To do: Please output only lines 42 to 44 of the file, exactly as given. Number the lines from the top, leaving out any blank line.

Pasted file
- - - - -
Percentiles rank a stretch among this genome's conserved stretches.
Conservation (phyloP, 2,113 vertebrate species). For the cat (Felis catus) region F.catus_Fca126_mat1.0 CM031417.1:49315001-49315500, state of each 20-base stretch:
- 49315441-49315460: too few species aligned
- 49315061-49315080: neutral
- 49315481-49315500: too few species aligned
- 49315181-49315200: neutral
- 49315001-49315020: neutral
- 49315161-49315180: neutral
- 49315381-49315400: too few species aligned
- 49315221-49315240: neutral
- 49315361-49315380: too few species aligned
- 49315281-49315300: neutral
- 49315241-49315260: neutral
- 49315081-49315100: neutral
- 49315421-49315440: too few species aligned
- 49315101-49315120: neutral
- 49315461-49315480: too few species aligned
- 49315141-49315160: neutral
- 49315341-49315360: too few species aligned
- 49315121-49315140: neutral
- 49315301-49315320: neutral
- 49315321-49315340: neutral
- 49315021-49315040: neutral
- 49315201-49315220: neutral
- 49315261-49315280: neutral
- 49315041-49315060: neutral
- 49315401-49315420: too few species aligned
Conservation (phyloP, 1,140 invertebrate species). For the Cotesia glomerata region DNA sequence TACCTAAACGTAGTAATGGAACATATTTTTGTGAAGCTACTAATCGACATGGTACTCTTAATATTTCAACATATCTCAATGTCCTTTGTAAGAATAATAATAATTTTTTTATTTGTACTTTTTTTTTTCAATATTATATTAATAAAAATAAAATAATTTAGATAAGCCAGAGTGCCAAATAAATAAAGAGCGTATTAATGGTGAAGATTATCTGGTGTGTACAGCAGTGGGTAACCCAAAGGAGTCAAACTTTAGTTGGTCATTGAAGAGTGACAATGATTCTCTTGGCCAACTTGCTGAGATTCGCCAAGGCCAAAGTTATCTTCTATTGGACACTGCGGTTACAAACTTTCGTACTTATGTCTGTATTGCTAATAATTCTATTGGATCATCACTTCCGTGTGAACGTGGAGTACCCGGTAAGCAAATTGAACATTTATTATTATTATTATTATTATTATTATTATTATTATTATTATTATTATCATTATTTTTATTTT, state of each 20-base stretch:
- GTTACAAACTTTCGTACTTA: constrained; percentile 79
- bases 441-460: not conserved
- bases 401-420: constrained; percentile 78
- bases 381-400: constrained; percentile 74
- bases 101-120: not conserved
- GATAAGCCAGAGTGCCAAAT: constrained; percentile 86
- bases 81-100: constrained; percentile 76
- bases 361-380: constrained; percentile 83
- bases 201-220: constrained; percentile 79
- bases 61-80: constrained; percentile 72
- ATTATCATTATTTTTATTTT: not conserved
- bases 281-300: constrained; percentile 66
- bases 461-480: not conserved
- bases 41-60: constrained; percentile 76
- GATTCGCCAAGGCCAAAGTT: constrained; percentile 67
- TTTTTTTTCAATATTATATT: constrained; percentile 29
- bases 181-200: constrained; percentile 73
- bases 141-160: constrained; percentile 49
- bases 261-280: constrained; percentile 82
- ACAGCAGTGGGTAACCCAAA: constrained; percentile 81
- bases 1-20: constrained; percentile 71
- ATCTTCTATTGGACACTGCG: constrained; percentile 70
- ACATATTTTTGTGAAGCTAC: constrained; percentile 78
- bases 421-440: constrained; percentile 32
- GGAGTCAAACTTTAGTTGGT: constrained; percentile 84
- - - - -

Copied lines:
- bases 41-60: constrained; percentile 76
- GATTCGCCAAGGCCAAAGTT: constrained; percentile 67
- TTTTTTTTCAATATTATATT: constrained; percentile 29